Pierpont Morgan's Study
|The Adoration of the Magi; The Dormition of the Virgin|
Bohemia (Prague), ca. 1360
Tempera and gold on linen-covered panels
Each panel: 11 3/4 x 7 1/4 inches (300 x 185 mm.)
Framed: 13 3/4 x 9 7/8 inches (350 x 250 mm.)
Purchased by J. P. Morgan, Jr., 1931; AZ022.1-2
Crafted at the court of Holy Roman Emperor Charles IV (r. 1347–1378) at Prague, these exquisite panels likely formed a diptych—commissioned perhaps by the emperor himself. In the scene of the three kings adoring the Christ Child, the second magus has the features of Charles and his red cloak bears the imperial eagle. In the panel depicting the Virgin's death, St. Peter wears the three-tiered papal tiara. These details allude to the delicate balance between sacred and terrestrial power.
Candelabrum with Figures of Juno, Minerva, and Venus; Chimeras; the Three Graces, model ca. 1840, cast post-1875
36 x 16 1/8 x 36 1/2 inches (915 x 410 x 927 mm.)
Purchased by Pierpont Morgan, 1908; AZ063
Barye originally designed this candelabrum in 1840 as part of a chimney mantel decoration commissioned by the duke of Montpensier, the youngest son of the French king Louis-Philippe (r. 1830–48). The graceful composition and alluring figures rendered it a success; multiple casts were subsequently made for the market.
|Workshop of Ferrer Bassa|
(Spanish, fl. 1324–48)
Polyptych with Scenes from the Life of Christ, the Life of the Virgin, and Saints, ca. 1345–50
Tempera on panel
22 1/2 x 41 1/2 inches (570 x 1050 mm.)
Purchased by Pierpont Morgan, 1907; AZ071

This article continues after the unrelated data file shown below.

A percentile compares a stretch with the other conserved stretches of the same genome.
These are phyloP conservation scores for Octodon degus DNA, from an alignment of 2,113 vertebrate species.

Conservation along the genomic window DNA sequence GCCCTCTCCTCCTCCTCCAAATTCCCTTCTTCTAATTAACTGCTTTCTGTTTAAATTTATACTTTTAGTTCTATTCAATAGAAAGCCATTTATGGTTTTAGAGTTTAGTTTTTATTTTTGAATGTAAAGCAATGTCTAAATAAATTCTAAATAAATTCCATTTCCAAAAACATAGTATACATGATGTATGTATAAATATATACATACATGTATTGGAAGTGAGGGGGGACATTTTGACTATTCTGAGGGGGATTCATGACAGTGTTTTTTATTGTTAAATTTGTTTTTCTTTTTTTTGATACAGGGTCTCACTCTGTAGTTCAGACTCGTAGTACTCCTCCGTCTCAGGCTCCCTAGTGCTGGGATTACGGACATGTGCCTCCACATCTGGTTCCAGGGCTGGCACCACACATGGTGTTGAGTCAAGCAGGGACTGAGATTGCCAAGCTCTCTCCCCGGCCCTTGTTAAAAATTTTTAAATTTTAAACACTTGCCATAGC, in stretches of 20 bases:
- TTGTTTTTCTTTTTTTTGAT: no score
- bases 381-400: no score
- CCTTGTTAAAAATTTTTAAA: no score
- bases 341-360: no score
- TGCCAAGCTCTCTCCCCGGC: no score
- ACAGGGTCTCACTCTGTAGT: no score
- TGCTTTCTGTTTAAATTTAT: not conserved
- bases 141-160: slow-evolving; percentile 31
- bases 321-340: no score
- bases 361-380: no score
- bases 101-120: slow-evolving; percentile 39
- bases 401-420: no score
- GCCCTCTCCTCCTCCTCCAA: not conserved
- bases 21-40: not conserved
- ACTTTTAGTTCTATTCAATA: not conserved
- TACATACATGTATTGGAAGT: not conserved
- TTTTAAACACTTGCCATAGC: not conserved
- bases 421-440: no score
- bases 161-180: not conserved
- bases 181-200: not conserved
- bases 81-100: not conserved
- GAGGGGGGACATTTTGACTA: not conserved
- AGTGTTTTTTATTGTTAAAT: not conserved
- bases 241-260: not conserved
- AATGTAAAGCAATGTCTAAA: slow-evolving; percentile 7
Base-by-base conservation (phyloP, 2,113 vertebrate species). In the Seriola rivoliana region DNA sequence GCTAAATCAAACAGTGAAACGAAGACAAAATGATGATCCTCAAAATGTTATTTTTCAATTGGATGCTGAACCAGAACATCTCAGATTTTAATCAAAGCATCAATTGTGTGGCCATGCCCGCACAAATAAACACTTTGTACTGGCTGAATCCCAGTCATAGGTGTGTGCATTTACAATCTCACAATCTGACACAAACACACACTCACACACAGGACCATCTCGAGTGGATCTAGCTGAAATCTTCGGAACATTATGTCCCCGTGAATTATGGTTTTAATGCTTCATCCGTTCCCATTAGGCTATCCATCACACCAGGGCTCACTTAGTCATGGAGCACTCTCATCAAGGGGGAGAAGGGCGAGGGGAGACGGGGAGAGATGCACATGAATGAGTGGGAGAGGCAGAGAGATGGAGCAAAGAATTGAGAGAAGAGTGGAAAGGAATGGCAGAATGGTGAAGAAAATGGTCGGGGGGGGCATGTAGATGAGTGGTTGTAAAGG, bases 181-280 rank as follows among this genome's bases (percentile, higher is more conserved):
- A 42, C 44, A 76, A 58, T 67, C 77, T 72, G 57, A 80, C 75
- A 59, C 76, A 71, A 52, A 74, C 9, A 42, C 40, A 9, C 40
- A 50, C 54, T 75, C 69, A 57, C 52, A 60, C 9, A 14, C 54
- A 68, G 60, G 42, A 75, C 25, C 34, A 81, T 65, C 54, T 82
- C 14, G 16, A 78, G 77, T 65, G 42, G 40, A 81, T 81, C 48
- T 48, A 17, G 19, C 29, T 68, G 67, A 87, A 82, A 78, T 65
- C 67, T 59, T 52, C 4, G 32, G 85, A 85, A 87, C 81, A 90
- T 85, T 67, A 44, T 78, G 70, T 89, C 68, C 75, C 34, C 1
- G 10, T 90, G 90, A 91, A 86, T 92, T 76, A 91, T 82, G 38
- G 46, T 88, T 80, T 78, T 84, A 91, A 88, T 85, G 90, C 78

An excellent example of Gothic painting from Catalonia, this polyptych has been recently attributed to the workshop of Ferrer Bassa. It may have been executed by Bassa's son Arnau based on Ferrer's design. Evocative of contemporary Italian painting, the four panels of this altarpiece depict scenes from the life of the Virgin (at the top), the Passion of Christ (in the center row), and saints (at the bottom). The lunettes above depict the instruments of the Passion, the mourning Virgin, Christ as the Man of Sorrows (one of the earliest examples in Spanish painting), and the mourning Saint John.
|Attributed to Marco Bello|
(Italian, ca. 1470–1523)
After Giovanni Bellini (Italian, d. 1516)
Virgin and Child with Four Saints and a Donor, ca. 1500
Tempera on panel, transferred to canvas
29 1/2 x 43 inches (768 x 1127 mm)
Purchased by Pierpont Morgan, 1910; AZ070
Attributed to Marco Bello, a member of Bellini's prolific Venetian workshop, this painting was likely based on different models developed by the master, which would account for the lack of consistency in scale among the beautifully conceived figures. The saints depicted include (left to right) Paul, George, an unidentified female saint, and an unidentified martyr with wreath and palm.
|After Sandro Botticelli|
Madonna of the Magnificat, ca. 1490
Oil on panel
Panel: 37 3/8 inches (950 mm)
Purchased by Pierpont Morgan, 1911; AZ014
This is one of seven known replicas made by contemporaries of Botticelli after an original the artist painted ca. 1481. It may even have been produced in the artist's workshop. The title derives from the opening words of the Virgin's song of exaltation, Magnificat anima mea dominus (My soul doth glorify the Lord), which she is writing in the book before her.
|Giovanni Battista Cima da Conegliano|
(Italian, Conegliano 1459/60–1517/18 Conegliano or Venice)
Virgin and Child with St. Catherine and St. John the Baptist, ca. 1515
Oil on panel
37 11/16 x 24 9/16 inches (957 x 624 mm)
Purchased by Pierpont Morgan, 1911; AZ013
This type of composition, in which the Virgin and Child are shown in the company of saints, is known as a sacred conversation. Such subjects became popular toward the end of Cima's career. The panel formerly belonged to Charles Fairfax Murray, the pre-Raphaelite painter and collector from whom Morgan purchased his collection of old master drawings in 1910.